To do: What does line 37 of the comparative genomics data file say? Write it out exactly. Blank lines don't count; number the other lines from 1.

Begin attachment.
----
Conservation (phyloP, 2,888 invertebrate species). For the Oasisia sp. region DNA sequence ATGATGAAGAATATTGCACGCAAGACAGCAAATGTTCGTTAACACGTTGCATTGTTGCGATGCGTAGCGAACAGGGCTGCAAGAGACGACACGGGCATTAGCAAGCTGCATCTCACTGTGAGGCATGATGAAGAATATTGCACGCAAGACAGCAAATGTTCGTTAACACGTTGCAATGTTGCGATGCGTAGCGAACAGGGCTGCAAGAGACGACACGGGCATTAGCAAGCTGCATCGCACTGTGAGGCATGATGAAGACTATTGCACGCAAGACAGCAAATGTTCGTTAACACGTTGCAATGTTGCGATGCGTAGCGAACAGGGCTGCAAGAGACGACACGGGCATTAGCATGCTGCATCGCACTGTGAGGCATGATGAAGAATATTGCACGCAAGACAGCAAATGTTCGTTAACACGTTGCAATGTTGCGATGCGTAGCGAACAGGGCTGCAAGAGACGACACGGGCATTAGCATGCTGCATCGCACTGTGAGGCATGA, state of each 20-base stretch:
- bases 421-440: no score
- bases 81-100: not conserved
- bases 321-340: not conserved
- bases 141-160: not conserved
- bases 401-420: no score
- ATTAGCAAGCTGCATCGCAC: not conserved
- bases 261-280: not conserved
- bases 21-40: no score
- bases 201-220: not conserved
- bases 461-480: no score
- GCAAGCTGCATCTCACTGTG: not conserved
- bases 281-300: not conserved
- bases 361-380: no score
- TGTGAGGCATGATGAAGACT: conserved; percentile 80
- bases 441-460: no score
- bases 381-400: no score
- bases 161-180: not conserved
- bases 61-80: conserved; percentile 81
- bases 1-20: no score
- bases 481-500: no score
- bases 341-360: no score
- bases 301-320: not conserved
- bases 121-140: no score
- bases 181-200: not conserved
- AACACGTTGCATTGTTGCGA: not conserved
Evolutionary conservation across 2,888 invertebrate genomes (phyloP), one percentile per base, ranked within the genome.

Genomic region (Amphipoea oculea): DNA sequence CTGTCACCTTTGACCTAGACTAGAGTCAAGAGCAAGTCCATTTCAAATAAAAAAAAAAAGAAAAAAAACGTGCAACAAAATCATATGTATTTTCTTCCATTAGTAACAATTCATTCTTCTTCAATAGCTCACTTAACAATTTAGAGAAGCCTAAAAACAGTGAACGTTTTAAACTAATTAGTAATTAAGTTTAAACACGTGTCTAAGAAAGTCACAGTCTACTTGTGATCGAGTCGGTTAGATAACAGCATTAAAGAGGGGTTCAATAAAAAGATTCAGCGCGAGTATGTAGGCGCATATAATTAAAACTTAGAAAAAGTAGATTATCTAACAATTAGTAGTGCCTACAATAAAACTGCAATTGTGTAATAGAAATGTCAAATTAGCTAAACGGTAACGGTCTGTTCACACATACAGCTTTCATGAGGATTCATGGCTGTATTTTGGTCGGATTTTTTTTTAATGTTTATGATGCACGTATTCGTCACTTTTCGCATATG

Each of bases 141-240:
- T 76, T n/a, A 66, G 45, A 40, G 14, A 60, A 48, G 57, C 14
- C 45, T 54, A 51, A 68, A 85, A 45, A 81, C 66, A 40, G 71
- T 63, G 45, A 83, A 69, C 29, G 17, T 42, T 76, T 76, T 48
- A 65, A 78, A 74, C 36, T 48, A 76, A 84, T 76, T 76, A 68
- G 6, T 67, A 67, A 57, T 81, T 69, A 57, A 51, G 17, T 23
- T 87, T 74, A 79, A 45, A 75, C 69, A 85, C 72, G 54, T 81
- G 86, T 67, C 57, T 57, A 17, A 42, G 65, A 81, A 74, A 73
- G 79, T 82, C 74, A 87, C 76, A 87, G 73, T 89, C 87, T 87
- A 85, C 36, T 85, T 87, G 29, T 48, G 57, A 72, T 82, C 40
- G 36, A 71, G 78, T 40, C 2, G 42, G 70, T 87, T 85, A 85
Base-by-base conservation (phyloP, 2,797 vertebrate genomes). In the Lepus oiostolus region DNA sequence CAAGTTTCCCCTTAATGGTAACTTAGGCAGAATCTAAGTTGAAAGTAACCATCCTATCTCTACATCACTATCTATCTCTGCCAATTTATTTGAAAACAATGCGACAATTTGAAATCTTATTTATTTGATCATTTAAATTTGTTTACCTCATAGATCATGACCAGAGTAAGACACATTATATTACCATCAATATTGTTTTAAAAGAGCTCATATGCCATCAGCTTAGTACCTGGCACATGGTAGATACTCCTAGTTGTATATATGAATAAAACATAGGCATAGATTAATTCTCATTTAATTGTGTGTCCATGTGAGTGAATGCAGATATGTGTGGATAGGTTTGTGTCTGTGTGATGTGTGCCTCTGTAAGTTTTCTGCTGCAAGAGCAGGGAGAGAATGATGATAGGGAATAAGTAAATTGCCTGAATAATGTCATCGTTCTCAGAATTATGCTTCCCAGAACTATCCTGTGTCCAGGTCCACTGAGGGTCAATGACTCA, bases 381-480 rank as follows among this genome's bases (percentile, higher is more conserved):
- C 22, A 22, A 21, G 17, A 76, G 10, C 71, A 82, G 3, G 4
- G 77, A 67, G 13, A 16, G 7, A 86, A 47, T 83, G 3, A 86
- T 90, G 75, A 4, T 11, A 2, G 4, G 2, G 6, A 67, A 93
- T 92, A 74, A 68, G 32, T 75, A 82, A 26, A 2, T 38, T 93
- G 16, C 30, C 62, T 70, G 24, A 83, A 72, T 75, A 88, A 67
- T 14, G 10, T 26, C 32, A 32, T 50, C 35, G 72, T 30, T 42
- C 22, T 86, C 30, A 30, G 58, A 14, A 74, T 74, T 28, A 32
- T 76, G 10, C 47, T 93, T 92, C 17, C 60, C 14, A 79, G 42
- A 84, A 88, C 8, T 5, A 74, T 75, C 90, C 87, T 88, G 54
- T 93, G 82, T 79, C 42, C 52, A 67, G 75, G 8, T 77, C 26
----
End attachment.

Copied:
- G 79, T 82, C 74, A 87, C 76, A 87, G 73, T 89, C 87, T 87